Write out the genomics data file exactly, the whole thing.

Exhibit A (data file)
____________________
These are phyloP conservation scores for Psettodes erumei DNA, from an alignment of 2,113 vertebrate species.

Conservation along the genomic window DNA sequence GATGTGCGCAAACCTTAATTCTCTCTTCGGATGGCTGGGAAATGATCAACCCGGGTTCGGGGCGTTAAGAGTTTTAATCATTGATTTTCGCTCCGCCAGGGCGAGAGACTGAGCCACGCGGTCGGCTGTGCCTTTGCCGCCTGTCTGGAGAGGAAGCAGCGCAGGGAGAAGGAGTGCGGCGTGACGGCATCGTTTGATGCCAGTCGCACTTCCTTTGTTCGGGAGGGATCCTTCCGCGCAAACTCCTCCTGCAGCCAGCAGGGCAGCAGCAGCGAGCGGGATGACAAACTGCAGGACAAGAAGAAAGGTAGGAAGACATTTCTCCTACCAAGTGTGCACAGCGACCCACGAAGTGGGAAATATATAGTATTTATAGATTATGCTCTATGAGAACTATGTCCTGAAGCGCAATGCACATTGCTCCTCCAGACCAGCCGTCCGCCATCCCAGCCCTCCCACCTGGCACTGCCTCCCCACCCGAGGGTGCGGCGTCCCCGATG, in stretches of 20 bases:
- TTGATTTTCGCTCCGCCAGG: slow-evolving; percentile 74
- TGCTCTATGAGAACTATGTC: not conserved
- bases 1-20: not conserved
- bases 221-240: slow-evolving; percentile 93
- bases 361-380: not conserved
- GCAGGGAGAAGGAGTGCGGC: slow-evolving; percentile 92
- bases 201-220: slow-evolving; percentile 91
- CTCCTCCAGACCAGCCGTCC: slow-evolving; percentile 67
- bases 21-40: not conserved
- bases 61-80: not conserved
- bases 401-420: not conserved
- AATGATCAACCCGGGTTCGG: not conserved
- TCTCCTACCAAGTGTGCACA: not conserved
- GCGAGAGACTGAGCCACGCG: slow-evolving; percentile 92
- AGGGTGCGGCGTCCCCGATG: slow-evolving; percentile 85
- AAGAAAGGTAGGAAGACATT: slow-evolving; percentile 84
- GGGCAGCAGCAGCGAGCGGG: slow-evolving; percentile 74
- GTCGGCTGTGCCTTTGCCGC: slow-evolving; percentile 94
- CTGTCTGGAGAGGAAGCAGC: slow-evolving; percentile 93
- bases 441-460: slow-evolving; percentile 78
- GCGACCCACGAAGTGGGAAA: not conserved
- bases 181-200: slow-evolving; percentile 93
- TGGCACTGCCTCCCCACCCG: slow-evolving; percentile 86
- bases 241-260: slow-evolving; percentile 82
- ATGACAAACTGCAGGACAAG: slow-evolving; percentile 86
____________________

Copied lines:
These are phyloP conservation scores for Psettodes erumei DNA, from an alignment of 2,113 vertebrate species.

Conservation along the genomic window DNA sequence GATGTGCGCAAACCTTAATTCTCTCTTCGGATGGCTGGGAAATGATCAACCCGGGTTCGGGGCGTTAAGAGTTTTAATCATTGATTTTCGCTCCGCCAGGGCGAGAGACTGAGCCACGCGGTCGGCTGTGCCTTTGCCGCCTGTCTGGAGAGGAAGCAGCGCAGGGAGAAGGAGTGCGGCGTGACGGCATCGTTTGATGCCAGTCGCACTTCCTTTGTTCGGGAGGGATCCTTCCGCGCAAACTCCTCCTGCAGCCAGCAGGGCAGCAGCAGCGAGCGGGATGACAAACTGCAGGACAAGAAGAAAGGTAGGAAGACATTTCTCCTACCAAGTGTGCACAGCGACCCACGAAGTGGGAAATATATAGTATTTATAGATTATGCTCTATGAGAACTATGTCCTGAAGCGCAATGCACATTGCTCCTCCAGACCAGCCGTCCGCCATCCCAGCCCTCCCACCTGGCACTGCCTCCCCACCCGAGGGTGCGGCGTCCCCGATG, in stretches of 20 bases:
- TTGATTTTCGCTCCGCCAGG: slow-evolving; percentile 74
- TGCTCTATGAGAACTATGTC: not conserved
- bases 1-20: not conserved
- bases 221-240: slow-evolving; percentile 93
- bases 361-380: not conserved
- GCAGGGAGAAGGAGTGCGGC: slow-evolving; percentile 92
- bases 201-220: slow-evolving; percentile 91
- CTCCTCCAGACCAGCCGTCC: slow-evolving; percentile 67
- bases 21-40: not conserved
- bases 61-80: not conserved
- bases 401-420: not conserved
- AATGATCAACCCGGGTTCGG: not conserved
- TCTCCTACCAAGTGTGCACA: not conserved
- GCGAGAGACTGAGCCACGCG: slow-evolving; percentile 92
- AGGGTGCGGCGTCCCCGATG: slow-evolving; percentile 85
- AAGAAAGGTAGGAAGACATT: slow-evolving; percentile 84
- GGGCAGCAGCAGCGAGCGGG: slow-evolving; percentile 74
- GTCGGCTGTGCCTTTGCCGC: slow-evolving; percentile 94
- CTGTCTGGAGAGGAAGCAGC: slow-evolving; percentile 93
- bases 441-460: slow-evolving; percentile 78
- GCGACCCACGAAGTGGGAAA: not conserved
- bases 181-200: slow-evolving; percentile 93
- TGGCACTGCCTCCCCACCCG: slow-evolving; percentile 86
- bases 241-260: slow-evolving; percentile 82
- ATGACAAACTGCAGGACAAG: slow-evolving; percentile 86